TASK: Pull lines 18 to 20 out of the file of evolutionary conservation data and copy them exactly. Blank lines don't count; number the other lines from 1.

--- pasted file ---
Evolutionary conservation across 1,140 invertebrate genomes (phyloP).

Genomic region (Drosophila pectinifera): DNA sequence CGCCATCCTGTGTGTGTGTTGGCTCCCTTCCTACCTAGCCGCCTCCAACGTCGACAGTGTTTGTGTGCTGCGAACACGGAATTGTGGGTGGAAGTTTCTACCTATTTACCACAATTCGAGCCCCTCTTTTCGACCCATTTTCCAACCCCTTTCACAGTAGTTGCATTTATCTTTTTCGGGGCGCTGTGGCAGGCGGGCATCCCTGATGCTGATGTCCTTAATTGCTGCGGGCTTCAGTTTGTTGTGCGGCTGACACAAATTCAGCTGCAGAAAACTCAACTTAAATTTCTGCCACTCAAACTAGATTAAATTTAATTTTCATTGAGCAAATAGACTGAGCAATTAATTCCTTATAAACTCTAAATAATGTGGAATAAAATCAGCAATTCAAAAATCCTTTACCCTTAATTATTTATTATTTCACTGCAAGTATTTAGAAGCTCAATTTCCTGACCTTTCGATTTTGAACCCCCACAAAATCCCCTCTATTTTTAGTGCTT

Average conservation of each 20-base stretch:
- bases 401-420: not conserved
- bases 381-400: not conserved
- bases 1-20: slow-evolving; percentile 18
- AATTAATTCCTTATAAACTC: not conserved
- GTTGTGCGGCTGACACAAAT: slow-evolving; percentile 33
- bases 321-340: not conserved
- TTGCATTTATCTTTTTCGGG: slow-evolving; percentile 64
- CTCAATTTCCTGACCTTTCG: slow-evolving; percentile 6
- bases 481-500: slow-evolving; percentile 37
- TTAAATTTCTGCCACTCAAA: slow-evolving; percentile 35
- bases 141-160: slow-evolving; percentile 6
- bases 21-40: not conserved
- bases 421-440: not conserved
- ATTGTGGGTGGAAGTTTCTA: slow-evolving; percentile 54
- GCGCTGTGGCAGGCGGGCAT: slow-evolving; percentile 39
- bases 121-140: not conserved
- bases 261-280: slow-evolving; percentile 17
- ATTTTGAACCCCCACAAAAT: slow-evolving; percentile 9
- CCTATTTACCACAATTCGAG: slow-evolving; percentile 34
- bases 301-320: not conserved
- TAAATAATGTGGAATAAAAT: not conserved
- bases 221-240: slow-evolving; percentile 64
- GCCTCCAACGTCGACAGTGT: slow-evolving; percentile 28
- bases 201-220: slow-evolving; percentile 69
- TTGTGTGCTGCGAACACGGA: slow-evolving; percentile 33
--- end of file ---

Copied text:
- GCGCTGTGGCAGGCGGGCAT: slow-evolving; percentile 39
- bases 121-140: not conserved
- bases 261-280: slow-evolving; percentile 17